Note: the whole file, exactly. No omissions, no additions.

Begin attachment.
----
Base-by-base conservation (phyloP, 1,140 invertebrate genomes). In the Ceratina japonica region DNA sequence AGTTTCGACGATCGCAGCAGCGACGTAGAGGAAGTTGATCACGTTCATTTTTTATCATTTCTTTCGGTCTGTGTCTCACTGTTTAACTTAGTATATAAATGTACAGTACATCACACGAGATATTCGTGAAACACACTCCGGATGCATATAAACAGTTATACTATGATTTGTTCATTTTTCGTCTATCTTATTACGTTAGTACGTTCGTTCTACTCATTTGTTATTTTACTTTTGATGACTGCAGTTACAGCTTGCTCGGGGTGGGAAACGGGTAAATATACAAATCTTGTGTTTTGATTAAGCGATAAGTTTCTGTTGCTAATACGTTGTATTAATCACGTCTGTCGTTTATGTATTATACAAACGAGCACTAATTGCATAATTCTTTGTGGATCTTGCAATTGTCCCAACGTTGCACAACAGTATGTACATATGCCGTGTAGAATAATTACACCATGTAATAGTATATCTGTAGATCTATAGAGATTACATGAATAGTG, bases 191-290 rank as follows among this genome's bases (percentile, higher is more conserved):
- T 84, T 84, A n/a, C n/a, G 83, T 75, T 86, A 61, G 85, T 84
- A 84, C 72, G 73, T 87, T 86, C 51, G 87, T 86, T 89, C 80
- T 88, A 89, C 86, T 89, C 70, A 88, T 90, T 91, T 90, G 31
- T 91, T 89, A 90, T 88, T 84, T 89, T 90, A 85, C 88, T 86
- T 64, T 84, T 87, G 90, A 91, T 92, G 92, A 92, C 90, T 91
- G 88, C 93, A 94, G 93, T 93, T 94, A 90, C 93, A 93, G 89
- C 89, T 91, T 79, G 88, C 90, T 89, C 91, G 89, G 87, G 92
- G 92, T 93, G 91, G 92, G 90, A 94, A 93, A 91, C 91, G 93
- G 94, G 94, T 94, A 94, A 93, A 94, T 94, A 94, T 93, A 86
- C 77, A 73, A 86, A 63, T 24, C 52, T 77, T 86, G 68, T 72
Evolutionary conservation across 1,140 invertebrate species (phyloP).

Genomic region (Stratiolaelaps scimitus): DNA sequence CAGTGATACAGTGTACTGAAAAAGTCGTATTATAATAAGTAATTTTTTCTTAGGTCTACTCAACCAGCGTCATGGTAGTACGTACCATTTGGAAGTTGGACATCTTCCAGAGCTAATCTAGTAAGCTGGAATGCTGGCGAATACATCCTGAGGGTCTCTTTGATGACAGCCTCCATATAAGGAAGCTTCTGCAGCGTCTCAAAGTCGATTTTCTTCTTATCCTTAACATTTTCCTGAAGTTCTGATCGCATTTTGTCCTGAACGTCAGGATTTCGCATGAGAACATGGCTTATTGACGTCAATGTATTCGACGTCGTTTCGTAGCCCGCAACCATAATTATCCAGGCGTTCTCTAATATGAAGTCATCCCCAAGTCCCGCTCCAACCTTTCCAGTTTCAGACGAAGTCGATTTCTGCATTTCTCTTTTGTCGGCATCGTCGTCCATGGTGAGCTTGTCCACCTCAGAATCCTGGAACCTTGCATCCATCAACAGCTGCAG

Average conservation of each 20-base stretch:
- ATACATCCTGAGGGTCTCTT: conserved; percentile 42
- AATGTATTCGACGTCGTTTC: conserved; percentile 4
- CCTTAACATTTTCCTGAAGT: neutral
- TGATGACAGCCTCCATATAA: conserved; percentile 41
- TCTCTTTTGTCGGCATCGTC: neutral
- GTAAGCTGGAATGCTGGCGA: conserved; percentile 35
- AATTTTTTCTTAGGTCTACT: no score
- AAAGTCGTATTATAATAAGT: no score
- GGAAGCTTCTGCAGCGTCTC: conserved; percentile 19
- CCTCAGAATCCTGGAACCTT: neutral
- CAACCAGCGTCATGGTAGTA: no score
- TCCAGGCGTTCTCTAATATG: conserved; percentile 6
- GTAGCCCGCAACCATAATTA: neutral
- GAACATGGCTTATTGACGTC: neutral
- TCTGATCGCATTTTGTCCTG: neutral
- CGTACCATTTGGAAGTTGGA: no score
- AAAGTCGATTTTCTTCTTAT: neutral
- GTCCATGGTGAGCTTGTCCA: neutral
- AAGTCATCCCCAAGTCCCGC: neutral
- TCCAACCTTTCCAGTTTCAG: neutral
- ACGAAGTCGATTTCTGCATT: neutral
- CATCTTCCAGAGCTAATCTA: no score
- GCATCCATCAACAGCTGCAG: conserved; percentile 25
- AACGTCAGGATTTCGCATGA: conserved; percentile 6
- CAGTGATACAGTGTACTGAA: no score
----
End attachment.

Base-by-base conservation (phyloP, 1,140 invertebrate genomes). In the Ceratina japonica region DNA sequence AGTTTCGACGATCGCAGCAGCGACGTAGAGGAAGTTGATCACGTTCATTTTTTATCATTTCTTTCGGTCTGTGTCTCACTGTTTAACTTAGTATATAAATGTACAGTACATCACACGAGATATTCGTGAAACACACTCCGGATGCATATAAACAGTTATACTATGATTTGTTCATTTTTCGTCTATCTTATTACGTTAGTACGTTCGTTCTACTCATTTGTTATTTTACTTTTGATGACTGCAGTTACAGCTTGCTCGGGGTGGGAAACGGGTAAATATACAAATCTTGTGTTTTGATTAAGCGATAAGTTTCTGTTGCTAATACGTTGTATTAATCACGTCTGTCGTTTATGTATTATACAAACGAGCACTAATTGCATAATTCTTTGTGGATCTTGCAATTGTCCCAACGTTGCACAACAGTATGTACATATGCCGTGTAGAATAATTACACCATGTAATAGTATATCTGTAGATCTATAGAGATTACATGAATAGTG, bases 191-290 rank as follows among this genome's bases (percentile, higher is more conserved):
- T 84, T 84, A n/a, C n/a, G 83, T 75, T 86, A 61, G 85, T 84
- A 84, C 72, G 73, T 87, T 86, C 51, G 87, T 86, T 89, C 80
- T 88, A 89, C 86, T 89, C 70, A 88, T 90, T 91, T 90, G 31
- T 91, T 89, A 90, T 88, T 84, T 89, T 90, A 85, C 88, T 86
- T 64, T 84, T 87, G 90, A 91, T 92, G 92, A 92, C 90, T 91
- G 88, C 93, A 94, G 93, T 93, T 94, A 90, C 93, A 93, G 89
- C 89, T 91, T 79, G 88, C 90, T 89, C 91, G 89, G 87, G 92
- G 92, T 93, G 91, G 92, G 90, A 94, A 93, A 91, C 91, G 93
- G 94, G 94, T 94, A 94, A 93, A 94, T 94, A 94, T 93, A 86
- C 77, A 73, A 86, A 63, T 24, C 52, T 77, T 86, G 68, T 72
Evolutionary conservation across 1,140 invertebrate species (phyloP).

Genomic region (Stratiolaelaps scimitus): DNA sequence CAGTGATACAGTGTACTGAAAAAGTCGTATTATAATAAGTAATTTTTTCTTAGGTCTACTCAACCAGCGTCATGGTAGTACGTACCATTTGGAAGTTGGACATCTTCCAGAGCTAATCTAGTAAGCTGGAATGCTGGCGAATACATCCTGAGGGTCTCTTTGATGACAGCCTCCATATAAGGAAGCTTCTGCAGCGTCTCAAAGTCGATTTTCTTCTTATCCTTAACATTTTCCTGAAGTTCTGATCGCATTTTGTCCTGAACGTCAGGATTTCGCATGAGAACATGGCTTATTGACGTCAATGTATTCGACGTCGTTTCGTAGCCCGCAACCATAATTATCCAGGCGTTCTCTAATATGAAGTCATCCCCAAGTCCCGCTCCAACCTTTCCAGTTTCAGACGAAGTCGATTTCTGCATTTCTCTTTTGTCGGCATCGTCGTCCATGGTGAGCTTGTCCACCTCAGAATCCTGGAACCTTGCATCCATCAACAGCTGCAG

Average conservation of each 20-base stretch:
- ATACATCCTGAGGGTCTCTT: conserved; percentile 42
- AATGTATTCGACGTCGTTTC: conserved; percentile 4
- CCTTAACATTTTCCTGAAGT: neutral
- TGATGACAGCCTCCATATAA: conserved; percentile 41
- TCTCTTTTGTCGGCATCGTC: neutral
- GTAAGCTGGAATGCTGGCGA: conserved; percentile 35
- AATTTTTTCTTAGGTCTACT: no score
- AAAGTCGTATTATAATAAGT: no score
- GGAAGCTTCTGCAGCGTCTC: conserved; percentile 19
- CCTCAGAATCCTGGAACCTT: neutral
- CAACCAGCGTCATGGTAGTA: no score
- TCCAGGCGTTCTCTAATATG: conserved; percentile 6
- GTAGCCCGCAACCATAATTA: neutral
- GAACATGGCTTATTGACGTC: neutral
- TCTGATCGCATTTTGTCCTG: neutral
- CGTACCATTTGGAAGTTGGA: no score
- AAAGTCGATTTTCTTCTTAT: neutral
- GTCCATGGTGAGCTTGTCCA: neutral
- AAGTCATCCCCAAGTCCCGC: neutral
- TCCAACCTTTCCAGTTTCAG: neutral
- ACGAAGTCGATTTCTGCATT: neutral
- CATCTTCCAGAGCTAATCTA: no score
- GCATCCATCAACAGCTGCAG: conserved; percentile 25
- AACGTCAGGATTTCGCATGA: conserved; percentile 6
- CAGTGATACAGTGTACTGAA: no score